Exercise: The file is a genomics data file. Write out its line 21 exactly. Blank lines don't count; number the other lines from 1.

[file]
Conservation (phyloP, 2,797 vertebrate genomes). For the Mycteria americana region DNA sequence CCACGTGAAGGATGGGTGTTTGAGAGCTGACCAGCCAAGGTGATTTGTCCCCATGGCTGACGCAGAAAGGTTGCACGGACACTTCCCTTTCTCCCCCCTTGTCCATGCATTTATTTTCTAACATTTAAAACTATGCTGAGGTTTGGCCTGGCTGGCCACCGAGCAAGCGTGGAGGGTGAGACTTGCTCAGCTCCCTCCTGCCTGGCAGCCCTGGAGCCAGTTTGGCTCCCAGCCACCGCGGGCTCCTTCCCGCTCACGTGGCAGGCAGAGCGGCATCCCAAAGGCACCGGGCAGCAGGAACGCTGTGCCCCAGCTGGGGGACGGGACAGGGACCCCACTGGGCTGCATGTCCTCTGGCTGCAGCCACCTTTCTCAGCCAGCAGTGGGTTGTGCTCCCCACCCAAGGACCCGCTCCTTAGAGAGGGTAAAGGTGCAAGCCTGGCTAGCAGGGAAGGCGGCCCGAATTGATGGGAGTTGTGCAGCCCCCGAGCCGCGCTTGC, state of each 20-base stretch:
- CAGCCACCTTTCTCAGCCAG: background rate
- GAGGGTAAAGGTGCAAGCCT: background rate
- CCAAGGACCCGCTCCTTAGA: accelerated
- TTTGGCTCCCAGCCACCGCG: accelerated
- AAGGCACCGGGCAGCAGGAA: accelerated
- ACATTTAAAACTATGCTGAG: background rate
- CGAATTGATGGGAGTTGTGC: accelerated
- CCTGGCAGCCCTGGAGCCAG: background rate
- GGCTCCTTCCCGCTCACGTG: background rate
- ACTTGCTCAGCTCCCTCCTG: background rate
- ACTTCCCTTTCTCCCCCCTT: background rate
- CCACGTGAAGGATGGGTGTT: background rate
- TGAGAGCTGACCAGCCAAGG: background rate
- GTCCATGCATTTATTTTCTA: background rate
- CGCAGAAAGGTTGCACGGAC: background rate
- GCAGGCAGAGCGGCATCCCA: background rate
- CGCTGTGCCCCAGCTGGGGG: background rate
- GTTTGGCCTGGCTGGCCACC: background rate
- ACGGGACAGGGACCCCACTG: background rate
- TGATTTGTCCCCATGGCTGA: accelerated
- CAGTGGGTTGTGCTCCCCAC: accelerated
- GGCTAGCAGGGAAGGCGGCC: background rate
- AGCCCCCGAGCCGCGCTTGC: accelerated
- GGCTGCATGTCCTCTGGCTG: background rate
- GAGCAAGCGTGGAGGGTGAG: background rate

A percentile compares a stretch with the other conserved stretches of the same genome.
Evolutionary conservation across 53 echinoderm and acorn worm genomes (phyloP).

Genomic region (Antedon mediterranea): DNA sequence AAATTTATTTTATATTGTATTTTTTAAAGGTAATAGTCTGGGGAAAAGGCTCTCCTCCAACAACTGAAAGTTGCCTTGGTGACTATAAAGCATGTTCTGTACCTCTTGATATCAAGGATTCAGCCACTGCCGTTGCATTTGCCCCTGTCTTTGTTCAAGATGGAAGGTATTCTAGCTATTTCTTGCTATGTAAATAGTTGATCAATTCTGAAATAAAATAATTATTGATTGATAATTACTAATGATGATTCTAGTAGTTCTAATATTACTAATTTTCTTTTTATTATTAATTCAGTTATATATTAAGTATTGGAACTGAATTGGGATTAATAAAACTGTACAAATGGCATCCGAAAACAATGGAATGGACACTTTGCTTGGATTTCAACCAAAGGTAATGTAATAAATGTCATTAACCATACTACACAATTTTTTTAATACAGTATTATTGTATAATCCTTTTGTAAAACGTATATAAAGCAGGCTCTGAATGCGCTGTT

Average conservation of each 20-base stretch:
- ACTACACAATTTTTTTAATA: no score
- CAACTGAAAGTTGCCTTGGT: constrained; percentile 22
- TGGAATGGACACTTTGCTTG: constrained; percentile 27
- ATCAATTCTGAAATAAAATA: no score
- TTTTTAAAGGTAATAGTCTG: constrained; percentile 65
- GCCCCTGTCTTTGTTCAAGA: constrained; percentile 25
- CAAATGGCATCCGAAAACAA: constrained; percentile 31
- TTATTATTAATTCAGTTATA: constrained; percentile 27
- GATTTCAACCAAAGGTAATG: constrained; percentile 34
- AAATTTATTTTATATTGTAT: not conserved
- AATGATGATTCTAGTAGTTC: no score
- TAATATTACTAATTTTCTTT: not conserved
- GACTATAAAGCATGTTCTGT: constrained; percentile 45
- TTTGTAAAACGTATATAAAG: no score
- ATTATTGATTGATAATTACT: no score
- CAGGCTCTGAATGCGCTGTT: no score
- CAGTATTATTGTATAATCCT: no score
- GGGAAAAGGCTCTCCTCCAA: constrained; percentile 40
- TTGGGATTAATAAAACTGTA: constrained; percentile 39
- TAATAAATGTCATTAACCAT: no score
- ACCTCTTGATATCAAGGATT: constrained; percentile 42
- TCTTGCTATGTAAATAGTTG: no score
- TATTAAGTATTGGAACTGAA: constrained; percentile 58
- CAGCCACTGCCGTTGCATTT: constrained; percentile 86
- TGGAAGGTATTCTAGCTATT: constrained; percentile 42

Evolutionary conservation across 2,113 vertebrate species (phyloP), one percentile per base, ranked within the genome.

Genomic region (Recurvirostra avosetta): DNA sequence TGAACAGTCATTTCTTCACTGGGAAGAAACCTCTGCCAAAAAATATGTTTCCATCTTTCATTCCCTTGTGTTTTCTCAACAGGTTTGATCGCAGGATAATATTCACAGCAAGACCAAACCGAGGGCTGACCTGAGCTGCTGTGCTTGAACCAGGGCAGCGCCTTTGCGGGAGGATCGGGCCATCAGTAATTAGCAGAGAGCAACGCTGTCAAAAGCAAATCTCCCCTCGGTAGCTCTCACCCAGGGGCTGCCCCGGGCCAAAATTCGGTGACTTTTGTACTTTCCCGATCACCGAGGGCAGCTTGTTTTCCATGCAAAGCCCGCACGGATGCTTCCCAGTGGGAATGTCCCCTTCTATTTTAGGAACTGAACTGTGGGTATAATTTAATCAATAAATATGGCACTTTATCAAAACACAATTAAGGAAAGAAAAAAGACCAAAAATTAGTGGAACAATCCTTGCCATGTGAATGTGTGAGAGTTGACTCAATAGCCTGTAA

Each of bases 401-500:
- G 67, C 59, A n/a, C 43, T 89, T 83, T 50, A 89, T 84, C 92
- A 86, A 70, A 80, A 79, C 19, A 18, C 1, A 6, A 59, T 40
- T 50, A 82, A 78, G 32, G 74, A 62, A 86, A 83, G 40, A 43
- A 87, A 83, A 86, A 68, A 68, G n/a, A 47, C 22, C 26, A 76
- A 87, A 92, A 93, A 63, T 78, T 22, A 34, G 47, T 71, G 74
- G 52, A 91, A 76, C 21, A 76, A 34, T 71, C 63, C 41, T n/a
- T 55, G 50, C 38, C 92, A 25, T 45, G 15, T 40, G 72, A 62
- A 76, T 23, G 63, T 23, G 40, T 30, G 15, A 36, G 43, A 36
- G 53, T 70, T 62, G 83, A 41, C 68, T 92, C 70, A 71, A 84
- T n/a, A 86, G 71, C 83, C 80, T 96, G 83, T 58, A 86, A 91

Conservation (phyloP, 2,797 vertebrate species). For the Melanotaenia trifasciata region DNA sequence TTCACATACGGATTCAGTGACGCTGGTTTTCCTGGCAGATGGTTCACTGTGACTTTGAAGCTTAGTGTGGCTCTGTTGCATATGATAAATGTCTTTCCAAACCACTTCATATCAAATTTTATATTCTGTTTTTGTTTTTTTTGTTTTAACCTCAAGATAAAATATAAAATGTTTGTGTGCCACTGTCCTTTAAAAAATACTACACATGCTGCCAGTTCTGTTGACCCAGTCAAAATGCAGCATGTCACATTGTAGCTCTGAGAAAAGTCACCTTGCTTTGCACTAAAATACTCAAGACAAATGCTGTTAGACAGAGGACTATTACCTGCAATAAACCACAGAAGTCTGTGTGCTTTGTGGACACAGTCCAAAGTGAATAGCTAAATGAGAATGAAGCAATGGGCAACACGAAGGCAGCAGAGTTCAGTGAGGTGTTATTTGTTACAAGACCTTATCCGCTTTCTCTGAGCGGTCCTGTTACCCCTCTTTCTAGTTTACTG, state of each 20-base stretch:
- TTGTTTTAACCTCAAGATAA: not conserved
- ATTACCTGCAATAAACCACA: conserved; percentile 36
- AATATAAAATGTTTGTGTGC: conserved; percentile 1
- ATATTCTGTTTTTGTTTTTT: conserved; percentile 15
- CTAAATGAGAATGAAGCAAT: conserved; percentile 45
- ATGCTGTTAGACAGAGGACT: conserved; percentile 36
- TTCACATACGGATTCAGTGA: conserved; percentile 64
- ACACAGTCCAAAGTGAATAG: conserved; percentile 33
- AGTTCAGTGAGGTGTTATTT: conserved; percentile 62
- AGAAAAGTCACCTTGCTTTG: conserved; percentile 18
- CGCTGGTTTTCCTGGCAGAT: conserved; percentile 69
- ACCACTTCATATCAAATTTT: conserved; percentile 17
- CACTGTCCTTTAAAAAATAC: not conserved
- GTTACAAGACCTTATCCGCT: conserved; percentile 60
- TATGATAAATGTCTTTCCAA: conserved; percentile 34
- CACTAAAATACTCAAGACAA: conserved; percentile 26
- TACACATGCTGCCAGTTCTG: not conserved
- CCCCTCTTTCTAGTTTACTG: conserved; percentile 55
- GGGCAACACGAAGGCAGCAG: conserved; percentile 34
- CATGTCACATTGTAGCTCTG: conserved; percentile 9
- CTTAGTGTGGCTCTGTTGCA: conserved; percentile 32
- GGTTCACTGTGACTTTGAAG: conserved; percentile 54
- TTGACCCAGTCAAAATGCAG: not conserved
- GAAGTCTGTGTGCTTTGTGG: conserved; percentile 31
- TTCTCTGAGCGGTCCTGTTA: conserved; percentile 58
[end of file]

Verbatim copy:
- TGATTTGTCCCCATGGCTGA: accelerated